So when reviewing customer experience from a financial perspective you need to take a different view and use a different lens – in effect the Apple store is an extension or part of the brand/advertising budget and how often do you do an ROI assessment of those lines in the plan they are simply seen as business essentials!

So you might ask if we made the first move forward and committed to the addition of a CE line in the plan where would the cash come from and what might we do with the spend.  In terms of where does it come from it need not necessarily be incremental – look hard at taking a % of your existing Brand/Advertising/Marketing would it not make sense to ensure that what you are spending money on in terms of creating a customer expectation is delivered in order to crystallise the maximum return from that spend?  The Customer Experience budget should be used to ensure that the expectation created by the Brand team is turned into deliverable executions and in an ideal world will in time provide the Brand with stories based on real customer experiences that can become campaignable creative executions themselves.  That means designing key experiences, identifying what is needed in terms of ‘props’, ‘scripts’, training, recruiting, processes and motivating your team to deliver a consistently on brand experience.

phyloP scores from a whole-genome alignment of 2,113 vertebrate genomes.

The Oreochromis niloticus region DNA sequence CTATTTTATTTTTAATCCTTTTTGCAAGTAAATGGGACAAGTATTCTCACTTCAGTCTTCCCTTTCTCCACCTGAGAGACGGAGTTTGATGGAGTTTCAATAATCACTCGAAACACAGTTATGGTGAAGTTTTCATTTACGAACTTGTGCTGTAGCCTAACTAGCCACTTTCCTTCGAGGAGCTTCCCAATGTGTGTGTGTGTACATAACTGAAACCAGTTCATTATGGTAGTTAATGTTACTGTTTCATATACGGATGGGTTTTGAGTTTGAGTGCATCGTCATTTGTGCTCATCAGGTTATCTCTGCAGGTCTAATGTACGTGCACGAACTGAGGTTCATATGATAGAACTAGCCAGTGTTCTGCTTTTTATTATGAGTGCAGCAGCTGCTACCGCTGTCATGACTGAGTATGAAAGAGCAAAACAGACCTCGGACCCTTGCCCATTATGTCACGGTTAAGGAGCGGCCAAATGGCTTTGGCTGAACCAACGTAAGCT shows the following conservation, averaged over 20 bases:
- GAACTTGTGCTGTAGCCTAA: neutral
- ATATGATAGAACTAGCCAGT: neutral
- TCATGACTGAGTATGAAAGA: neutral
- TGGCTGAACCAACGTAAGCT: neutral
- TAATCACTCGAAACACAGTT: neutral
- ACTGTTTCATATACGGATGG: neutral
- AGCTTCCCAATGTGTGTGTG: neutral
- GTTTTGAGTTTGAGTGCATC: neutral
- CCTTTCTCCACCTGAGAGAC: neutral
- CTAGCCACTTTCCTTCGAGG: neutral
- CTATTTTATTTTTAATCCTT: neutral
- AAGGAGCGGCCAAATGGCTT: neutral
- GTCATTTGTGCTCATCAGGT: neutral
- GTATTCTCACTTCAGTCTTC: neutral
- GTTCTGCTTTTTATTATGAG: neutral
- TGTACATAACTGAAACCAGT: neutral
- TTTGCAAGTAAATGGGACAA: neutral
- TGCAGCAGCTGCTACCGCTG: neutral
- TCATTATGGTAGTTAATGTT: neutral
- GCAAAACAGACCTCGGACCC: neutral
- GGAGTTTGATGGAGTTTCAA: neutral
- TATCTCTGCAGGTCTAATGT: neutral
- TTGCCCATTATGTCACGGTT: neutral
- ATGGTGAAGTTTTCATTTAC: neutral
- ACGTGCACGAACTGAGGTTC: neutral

Read more about this and other areas where you can think differently in the book 



On a recent visit to Majorca I was wandering the streets of the Capital Palma that is full of that uniquely European stylish shopping – as I approached one ‘shop’ at first glance it looked like a mid to high end home furnishing store (see the picture) but on closer inspection it was a BANK!  The layout was fresh and clean a Greeter was stood at the door armed with an iPad or similar and was directing ‘guests’ to the appropriate part of the bank, the staff were smart but casually dressed and the whole atmosphere was relaxed.  What a contrast to the traditional image of a bank and what an experience for customers and staff alike.

As high street branches of banks are continuing to be closed by increasingly cost conscious Bankers who see the high street as an expensive bricks and mortar option when the have the very tempting alternative of pushing us all on-line and reducing their ‘cost to serve’ …. this is a really good ‘counter’ strategy (pardon the pun).